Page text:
Our Marxist Tax Code

By:  Laurence M. Vance
04/10/2012
       
Our Marxist Tax Code

Tax season is winding down once again, but the progressivity of the tax code is still with us. Most Americans who had more taxes withheld from their paychecks than they owe in taxes have already filed for their refunds. But not only did many Americans have no tax liability, some of them who didn’t owe any taxes to begin with still received a refund, all thanks to our Marxist tax code.

 

Tax season is winding down once again, but the progressivity of the tax code is still with us. Most Americans who had more taxes withheld from their paychecks than they owe in taxes have already filed for their refunds. But not only did many Americans have no tax liability, some of them who didn’t owe any taxes to begin with still received a refund, all thanks to our Marxist tax code.

At the end of section two of Marx’s Communist Manifesto, in addition to calling for the abolition of private property and the centralization of the means of production in the hands of the state, he petitioned for “a heavy progressive or graduated income tax.”
 
This is based on the Marxist dictum (that many Americans think appears in the Constitution): “From each according to his ability, to each according to his needs,” and on Marx’s mistaken notion of the result of the inequality of wealth, as we see in his Das Kapital: “In proportion as capital accumulates, the lot of the labourer, be his payment high or low, must grow worse…. Accumulation of wealth at one pole is at the same time accumulation of misery, agony of toil, slavery, ignorance, brutality, mental degradation at the opposite pole.”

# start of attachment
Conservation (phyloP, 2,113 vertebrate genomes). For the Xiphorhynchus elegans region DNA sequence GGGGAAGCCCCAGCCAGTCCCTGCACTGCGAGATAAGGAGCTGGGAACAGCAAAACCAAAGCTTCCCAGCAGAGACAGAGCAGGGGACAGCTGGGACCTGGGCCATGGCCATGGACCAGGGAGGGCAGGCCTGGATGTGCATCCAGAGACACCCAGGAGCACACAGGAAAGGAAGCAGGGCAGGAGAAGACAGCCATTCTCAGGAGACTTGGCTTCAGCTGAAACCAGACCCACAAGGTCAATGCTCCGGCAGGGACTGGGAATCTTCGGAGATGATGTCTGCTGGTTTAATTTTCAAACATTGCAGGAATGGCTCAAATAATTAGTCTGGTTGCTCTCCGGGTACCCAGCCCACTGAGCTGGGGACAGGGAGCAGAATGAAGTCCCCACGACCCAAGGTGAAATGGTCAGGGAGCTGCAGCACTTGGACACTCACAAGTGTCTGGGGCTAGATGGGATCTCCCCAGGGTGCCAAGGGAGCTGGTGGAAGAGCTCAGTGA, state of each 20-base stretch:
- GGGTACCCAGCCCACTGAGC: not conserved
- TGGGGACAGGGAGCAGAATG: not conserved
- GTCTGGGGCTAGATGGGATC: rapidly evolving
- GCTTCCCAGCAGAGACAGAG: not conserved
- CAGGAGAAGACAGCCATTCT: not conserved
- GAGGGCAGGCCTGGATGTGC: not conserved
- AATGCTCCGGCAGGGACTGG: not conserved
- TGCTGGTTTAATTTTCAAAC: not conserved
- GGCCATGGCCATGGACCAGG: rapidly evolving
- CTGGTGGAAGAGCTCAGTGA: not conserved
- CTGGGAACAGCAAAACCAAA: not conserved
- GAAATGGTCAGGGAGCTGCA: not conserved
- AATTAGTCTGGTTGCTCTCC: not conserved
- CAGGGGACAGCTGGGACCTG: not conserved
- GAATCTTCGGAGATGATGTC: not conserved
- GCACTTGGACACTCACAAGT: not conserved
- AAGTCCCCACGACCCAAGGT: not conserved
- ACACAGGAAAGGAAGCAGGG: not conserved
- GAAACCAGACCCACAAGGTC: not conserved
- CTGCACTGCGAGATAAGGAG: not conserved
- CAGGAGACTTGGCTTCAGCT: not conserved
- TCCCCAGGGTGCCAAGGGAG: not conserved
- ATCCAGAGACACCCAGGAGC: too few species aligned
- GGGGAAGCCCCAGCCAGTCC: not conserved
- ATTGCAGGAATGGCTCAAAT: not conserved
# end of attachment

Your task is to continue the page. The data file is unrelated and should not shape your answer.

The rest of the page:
Yet, from its very beginning, the U.S. tax code has sought to soak “the rich” with “a heavy progressive or graduated income tax.”
 
The income tax began with a 1 percent tax on taxable income above $3,000 followed by a series of surcharges of up to 6 percent applied to higher incomes. The maximum rate of 7 percent was applied to taxable income over $500,000. In addition, there was an exemption of $3,000 for a single person and $4,000 for a married couple.

Click here to read the entire article.

The JBS Weekly Member Update offers activism tips, new educational tools, upcoming events, and JBS perspective. Every Monday this e-newsletter will keep you informed on current action projects and offer insight into news events you won't hear from the mainstream media.
JBS Facebook JBS Twitter JBS YouTube JBS RSS Feed